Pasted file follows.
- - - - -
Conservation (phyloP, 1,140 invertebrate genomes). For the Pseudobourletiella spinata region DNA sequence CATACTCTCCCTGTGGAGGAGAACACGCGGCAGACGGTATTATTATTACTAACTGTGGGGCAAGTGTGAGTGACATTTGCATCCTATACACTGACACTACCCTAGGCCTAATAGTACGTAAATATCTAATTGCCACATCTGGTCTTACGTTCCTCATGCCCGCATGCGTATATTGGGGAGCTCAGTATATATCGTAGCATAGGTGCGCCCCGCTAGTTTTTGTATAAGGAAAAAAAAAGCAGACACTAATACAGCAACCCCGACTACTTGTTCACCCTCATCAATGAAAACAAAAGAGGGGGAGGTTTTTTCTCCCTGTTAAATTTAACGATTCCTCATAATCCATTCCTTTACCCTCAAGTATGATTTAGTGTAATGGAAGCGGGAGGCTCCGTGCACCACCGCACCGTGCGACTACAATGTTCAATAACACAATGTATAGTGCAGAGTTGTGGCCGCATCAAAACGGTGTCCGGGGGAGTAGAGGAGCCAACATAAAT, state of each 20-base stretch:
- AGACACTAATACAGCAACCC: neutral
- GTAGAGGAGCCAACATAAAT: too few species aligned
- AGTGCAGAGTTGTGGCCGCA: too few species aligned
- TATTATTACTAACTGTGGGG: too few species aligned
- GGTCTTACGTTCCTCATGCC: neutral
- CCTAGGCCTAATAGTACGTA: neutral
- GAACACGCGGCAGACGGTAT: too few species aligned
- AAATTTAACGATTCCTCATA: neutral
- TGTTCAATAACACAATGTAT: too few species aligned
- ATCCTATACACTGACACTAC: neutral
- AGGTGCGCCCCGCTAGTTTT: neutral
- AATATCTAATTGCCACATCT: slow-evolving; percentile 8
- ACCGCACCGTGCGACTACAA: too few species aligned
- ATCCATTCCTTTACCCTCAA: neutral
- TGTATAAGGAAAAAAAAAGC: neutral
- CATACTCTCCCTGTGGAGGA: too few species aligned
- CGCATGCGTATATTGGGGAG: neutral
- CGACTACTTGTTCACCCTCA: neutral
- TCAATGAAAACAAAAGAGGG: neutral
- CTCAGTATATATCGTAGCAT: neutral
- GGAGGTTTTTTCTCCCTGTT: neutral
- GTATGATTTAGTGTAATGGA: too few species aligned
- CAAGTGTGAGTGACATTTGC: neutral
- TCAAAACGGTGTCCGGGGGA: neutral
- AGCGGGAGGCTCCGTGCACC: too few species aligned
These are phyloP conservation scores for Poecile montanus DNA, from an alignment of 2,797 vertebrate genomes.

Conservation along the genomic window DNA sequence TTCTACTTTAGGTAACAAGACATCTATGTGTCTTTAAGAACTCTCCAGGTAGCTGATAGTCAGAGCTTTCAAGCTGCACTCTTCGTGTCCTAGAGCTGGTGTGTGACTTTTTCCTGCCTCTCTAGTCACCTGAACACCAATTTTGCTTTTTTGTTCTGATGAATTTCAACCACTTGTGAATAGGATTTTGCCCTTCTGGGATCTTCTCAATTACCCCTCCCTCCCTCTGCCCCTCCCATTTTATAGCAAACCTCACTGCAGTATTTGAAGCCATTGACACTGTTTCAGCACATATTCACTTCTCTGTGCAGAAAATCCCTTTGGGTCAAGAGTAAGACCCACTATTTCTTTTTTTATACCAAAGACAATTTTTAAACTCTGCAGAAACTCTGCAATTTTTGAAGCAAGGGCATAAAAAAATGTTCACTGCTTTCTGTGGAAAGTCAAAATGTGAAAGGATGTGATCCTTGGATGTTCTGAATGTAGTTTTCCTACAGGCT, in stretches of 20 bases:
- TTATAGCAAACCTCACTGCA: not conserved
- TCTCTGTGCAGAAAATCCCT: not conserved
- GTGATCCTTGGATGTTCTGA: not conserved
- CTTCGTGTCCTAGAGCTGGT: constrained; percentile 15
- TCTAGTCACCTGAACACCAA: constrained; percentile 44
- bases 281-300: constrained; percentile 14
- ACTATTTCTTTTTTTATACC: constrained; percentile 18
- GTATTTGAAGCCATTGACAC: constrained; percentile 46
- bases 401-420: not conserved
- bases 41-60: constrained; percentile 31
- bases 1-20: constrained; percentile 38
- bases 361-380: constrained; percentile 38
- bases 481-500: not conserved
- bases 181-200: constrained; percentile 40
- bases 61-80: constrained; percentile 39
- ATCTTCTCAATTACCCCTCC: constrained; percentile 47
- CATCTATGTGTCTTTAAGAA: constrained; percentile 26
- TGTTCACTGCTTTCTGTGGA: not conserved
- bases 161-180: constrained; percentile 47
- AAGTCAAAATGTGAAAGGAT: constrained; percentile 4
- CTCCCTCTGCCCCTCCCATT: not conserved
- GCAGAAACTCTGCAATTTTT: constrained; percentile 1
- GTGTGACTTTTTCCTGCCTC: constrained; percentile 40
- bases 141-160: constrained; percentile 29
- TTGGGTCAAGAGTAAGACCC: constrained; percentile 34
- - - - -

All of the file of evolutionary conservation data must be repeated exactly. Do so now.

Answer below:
Conservation (phyloP, 1,140 invertebrate genomes). For the Pseudobourletiella spinata region DNA sequence CATACTCTCCCTGTGGAGGAGAACACGCGGCAGACGGTATTATTATTACTAACTGTGGGGCAAGTGTGAGTGACATTTGCATCCTATACACTGACACTACCCTAGGCCTAATAGTACGTAAATATCTAATTGCCACATCTGGTCTTACGTTCCTCATGCCCGCATGCGTATATTGGGGAGCTCAGTATATATCGTAGCATAGGTGCGCCCCGCTAGTTTTTGTATAAGGAAAAAAAAAGCAGACACTAATACAGCAACCCCGACTACTTGTTCACCCTCATCAATGAAAACAAAAGAGGGGGAGGTTTTTTCTCCCTGTTAAATTTAACGATTCCTCATAATCCATTCCTTTACCCTCAAGTATGATTTAGTGTAATGGAAGCGGGAGGCTCCGTGCACCACCGCACCGTGCGACTACAATGTTCAATAACACAATGTATAGTGCAGAGTTGTGGCCGCATCAAAACGGTGTCCGGGGGAGTAGAGGAGCCAACATAAAT, state of each 20-base stretch:
- AGACACTAATACAGCAACCC: neutral
- GTAGAGGAGCCAACATAAAT: too few species aligned
- AGTGCAGAGTTGTGGCCGCA: too few species aligned
- TATTATTACTAACTGTGGGG: too few species aligned
- GGTCTTACGTTCCTCATGCC: neutral
- CCTAGGCCTAATAGTACGTA: neutral
- GAACACGCGGCAGACGGTAT: too few species aligned
- AAATTTAACGATTCCTCATA: neutral
- TGTTCAATAACACAATGTAT: too few species aligned
- ATCCTATACACTGACACTAC: neutral
- AGGTGCGCCCCGCTAGTTTT: neutral
- AATATCTAATTGCCACATCT: slow-evolving; percentile 8
- ACCGCACCGTGCGACTACAA: too few species aligned
- ATCCATTCCTTTACCCTCAA: neutral
- TGTATAAGGAAAAAAAAAGC: neutral
- CATACTCTCCCTGTGGAGGA: too few species aligned
- CGCATGCGTATATTGGGGAG: neutral
- CGACTACTTGTTCACCCTCA: neutral
- TCAATGAAAACAAAAGAGGG: neutral
- CTCAGTATATATCGTAGCAT: neutral
- GGAGGTTTTTTCTCCCTGTT: neutral
- GTATGATTTAGTGTAATGGA: too few species aligned
- CAAGTGTGAGTGACATTTGC: neutral
- TCAAAACGGTGTCCGGGGGA: neutral
- AGCGGGAGGCTCCGTGCACC: too few species aligned
These are phyloP conservation scores for Poecile montanus DNA, from an alignment of 2,797 vertebrate genomes.

Conservation along the genomic window DNA sequence TTCTACTTTAGGTAACAAGACATCTATGTGTCTTTAAGAACTCTCCAGGTAGCTGATAGTCAGAGCTTTCAAGCTGCACTCTTCGTGTCCTAGAGCTGGTGTGTGACTTTTTCCTGCCTCTCTAGTCACCTGAACACCAATTTTGCTTTTTTGTTCTGATGAATTTCAACCACTTGTGAATAGGATTTTGCCCTTCTGGGATCTTCTCAATTACCCCTCCCTCCCTCTGCCCCTCCCATTTTATAGCAAACCTCACTGCAGTATTTGAAGCCATTGACACTGTTTCAGCACATATTCACTTCTCTGTGCAGAAAATCCCTTTGGGTCAAGAGTAAGACCCACTATTTCTTTTTTTATACCAAAGACAATTTTTAAACTCTGCAGAAACTCTGCAATTTTTGAAGCAAGGGCATAAAAAAATGTTCACTGCTTTCTGTGGAAAGTCAAAATGTGAAAGGATGTGATCCTTGGATGTTCTGAATGTAGTTTTCCTACAGGCT, in stretches of 20 bases:
- TTATAGCAAACCTCACTGCA: not conserved
- TCTCTGTGCAGAAAATCCCT: not conserved
- GTGATCCTTGGATGTTCTGA: not conserved
- CTTCGTGTCCTAGAGCTGGT: constrained; percentile 15
- TCTAGTCACCTGAACACCAA: constrained; percentile 44
- bases 281-300: constrained; percentile 14
- ACTATTTCTTTTTTTATACC: constrained; percentile 18
- GTATTTGAAGCCATTGACAC: constrained; percentile 46
- bases 401-420: not conserved
- bases 41-60: constrained; percentile 31
- bases 1-20: constrained; percentile 38
- bases 361-380: constrained; percentile 38
- bases 481-500: not conserved
- bases 181-200: constrained; percentile 40
- bases 61-80: constrained; percentile 39
- ATCTTCTCAATTACCCCTCC: constrained; percentile 47
- CATCTATGTGTCTTTAAGAA: constrained; percentile 26
- TGTTCACTGCTTTCTGTGGA: not conserved
- bases 161-180: constrained; percentile 47
- AAGTCAAAATGTGAAAGGAT: constrained; percentile 4
- CTCCCTCTGCCCCTCCCATT: not conserved
- GCAGAAACTCTGCAATTTTT: constrained; percentile 1
- GTGTGACTTTTTCCTGCCTC: constrained; percentile 40
- bases 141-160: constrained; percentile 29
- TTGGGTCAAGAGTAAGACCC: constrained; percentile 34